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Self-Report Inventory

Neal M. Kingston

Subject Psychology

DOI: 10.1111/b.9781405161251.2009.x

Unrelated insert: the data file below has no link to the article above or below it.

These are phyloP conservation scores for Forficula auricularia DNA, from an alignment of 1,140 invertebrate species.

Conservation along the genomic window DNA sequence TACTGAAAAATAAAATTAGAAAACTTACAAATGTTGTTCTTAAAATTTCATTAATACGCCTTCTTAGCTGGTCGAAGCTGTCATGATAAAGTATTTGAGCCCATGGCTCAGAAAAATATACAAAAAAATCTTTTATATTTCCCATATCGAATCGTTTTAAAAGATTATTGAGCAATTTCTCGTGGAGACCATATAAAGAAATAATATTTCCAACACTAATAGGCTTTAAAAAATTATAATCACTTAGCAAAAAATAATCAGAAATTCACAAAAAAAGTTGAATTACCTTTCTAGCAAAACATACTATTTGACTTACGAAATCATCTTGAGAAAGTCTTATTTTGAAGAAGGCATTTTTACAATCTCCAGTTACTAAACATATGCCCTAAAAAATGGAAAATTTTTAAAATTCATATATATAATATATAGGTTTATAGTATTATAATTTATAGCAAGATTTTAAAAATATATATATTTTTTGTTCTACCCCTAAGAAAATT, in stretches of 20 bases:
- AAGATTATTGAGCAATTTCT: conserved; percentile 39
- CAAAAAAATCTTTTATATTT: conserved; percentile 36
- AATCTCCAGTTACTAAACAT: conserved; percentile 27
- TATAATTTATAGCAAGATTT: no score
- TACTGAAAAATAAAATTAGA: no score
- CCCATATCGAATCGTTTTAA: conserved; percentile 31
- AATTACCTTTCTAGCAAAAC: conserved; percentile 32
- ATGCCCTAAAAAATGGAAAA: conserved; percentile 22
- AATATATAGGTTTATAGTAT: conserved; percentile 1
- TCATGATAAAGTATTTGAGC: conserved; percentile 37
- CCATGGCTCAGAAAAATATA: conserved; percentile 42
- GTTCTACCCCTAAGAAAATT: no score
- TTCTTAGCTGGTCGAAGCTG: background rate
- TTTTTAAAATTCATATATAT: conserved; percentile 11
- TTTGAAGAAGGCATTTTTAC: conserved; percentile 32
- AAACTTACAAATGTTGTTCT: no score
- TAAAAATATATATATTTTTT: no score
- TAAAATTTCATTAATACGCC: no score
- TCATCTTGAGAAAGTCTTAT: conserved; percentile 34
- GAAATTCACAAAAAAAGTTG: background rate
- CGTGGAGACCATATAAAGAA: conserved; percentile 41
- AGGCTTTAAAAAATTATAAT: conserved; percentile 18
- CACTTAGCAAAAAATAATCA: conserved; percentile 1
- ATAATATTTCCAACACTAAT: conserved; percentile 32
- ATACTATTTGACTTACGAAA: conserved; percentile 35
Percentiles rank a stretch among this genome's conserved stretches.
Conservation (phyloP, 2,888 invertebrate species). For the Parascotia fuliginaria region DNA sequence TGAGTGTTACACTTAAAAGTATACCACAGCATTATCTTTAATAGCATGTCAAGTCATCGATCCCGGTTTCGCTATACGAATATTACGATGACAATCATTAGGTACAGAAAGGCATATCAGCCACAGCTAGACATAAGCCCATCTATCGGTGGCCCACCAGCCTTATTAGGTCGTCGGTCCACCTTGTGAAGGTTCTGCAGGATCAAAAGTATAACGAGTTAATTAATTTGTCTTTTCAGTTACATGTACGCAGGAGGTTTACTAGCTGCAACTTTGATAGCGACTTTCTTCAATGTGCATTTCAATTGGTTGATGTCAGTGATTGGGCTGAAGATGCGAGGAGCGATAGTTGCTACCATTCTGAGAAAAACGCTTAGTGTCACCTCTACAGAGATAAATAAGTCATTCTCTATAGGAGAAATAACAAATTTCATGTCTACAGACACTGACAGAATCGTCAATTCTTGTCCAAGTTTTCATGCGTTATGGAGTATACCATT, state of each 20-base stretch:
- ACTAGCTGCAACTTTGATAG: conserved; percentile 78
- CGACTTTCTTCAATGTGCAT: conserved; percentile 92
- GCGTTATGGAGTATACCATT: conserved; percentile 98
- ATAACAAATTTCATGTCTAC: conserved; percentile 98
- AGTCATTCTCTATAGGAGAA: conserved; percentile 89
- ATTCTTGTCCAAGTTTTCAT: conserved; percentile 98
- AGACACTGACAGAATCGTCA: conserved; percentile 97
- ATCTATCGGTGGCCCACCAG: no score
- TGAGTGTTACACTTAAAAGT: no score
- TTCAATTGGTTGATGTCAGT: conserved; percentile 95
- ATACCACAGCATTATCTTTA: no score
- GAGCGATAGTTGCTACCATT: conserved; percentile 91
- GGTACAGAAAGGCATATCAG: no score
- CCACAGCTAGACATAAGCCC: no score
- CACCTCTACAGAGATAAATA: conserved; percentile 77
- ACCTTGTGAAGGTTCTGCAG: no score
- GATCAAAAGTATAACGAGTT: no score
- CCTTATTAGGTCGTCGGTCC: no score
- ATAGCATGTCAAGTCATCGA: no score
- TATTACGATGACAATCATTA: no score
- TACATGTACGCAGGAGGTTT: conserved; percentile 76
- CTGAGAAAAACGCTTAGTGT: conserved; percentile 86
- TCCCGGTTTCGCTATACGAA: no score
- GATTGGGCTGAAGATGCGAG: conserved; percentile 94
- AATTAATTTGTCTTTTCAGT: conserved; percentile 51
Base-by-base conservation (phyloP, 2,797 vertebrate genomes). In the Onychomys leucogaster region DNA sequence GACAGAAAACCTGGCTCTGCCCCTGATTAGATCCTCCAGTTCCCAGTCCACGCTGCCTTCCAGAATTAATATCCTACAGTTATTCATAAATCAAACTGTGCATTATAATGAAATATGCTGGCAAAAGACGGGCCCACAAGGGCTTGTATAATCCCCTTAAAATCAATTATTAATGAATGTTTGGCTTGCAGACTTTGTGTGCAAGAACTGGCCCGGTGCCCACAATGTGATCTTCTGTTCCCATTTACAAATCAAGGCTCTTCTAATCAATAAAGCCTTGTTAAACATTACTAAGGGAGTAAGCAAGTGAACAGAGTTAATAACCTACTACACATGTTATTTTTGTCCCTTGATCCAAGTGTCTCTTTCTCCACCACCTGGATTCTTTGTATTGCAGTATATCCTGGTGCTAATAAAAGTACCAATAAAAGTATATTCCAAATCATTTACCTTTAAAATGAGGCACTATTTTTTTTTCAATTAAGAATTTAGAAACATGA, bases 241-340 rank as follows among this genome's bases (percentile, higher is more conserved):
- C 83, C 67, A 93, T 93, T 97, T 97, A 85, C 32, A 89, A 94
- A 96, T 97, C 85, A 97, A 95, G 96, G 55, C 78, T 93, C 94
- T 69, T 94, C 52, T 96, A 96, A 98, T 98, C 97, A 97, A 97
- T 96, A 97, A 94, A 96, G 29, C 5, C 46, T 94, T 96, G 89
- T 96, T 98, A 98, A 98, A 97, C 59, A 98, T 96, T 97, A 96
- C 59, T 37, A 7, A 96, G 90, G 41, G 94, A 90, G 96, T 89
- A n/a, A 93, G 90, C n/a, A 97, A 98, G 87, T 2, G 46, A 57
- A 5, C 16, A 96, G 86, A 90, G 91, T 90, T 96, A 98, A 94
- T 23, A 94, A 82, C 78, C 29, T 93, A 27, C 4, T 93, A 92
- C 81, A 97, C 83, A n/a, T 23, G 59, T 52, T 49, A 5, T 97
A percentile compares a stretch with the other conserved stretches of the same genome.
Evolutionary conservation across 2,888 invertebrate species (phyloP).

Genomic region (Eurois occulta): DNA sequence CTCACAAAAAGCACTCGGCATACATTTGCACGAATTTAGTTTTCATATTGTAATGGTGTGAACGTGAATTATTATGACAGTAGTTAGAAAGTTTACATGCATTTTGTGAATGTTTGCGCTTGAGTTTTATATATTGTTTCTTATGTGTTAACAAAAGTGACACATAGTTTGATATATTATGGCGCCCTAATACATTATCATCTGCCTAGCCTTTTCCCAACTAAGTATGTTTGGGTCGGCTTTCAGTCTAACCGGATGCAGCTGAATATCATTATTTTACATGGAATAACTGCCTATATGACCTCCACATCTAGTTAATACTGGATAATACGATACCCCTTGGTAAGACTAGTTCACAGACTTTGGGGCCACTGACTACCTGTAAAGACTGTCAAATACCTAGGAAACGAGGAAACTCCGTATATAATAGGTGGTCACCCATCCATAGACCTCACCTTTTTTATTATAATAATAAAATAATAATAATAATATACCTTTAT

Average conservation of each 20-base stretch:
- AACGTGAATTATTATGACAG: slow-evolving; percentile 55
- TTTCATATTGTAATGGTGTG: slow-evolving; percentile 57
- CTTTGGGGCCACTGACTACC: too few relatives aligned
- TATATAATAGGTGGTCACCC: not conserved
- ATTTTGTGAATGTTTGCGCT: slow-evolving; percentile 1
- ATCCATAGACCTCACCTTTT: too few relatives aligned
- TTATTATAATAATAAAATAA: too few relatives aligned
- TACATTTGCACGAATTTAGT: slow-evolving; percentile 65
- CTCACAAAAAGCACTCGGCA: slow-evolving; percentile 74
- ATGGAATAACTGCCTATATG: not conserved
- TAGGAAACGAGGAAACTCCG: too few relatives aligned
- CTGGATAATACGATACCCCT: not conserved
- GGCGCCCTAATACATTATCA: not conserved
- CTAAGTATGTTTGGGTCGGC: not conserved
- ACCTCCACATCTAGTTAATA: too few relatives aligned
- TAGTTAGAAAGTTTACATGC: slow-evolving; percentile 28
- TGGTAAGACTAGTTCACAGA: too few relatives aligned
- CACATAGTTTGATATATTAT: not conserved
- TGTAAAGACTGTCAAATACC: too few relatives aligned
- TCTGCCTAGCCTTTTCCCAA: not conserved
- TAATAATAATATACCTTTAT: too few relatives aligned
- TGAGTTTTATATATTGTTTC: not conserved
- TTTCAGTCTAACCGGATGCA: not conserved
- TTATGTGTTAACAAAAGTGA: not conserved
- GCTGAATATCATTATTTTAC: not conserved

A self-report inventory is a type of assessment intended to measure a person's interests, attitudes, or personality. As the name implies, a self-report inventory is one where individuals are asked to respond to questions about themselves, rather than a measure which obtains information from direct observation (in either a natural or artificial setting) by one or more third parties. Self-report inventories use a variety of item formats. Many use a Likert format, where respondents, in response to a statement, select from choices like: 1) very much like me; 2) somewhat like me; 3) neither like nor unlike me; 4) somewhat unlike me; or 5) very much unlike me. Others require examinees to respond Yes or No to statements such as “I would rather go to watch a play than go to a party” Others require respondents to endorse one of two statements as being more like themselves. The advantages of self-report inventories are that they are fast, inexpensive, and collect information from the person with the most intimate knowledge of the subject. The primary disadvantage is that they are subject to bias, both because a person is responding to fairly subjective questions from a single point of view, and because those responses may be tinged by a desire to look good or to look bad. The assessment of personal characteristics has been of interest since at least the beginnings of astrology, approximately ... log in or subscribe to read full text

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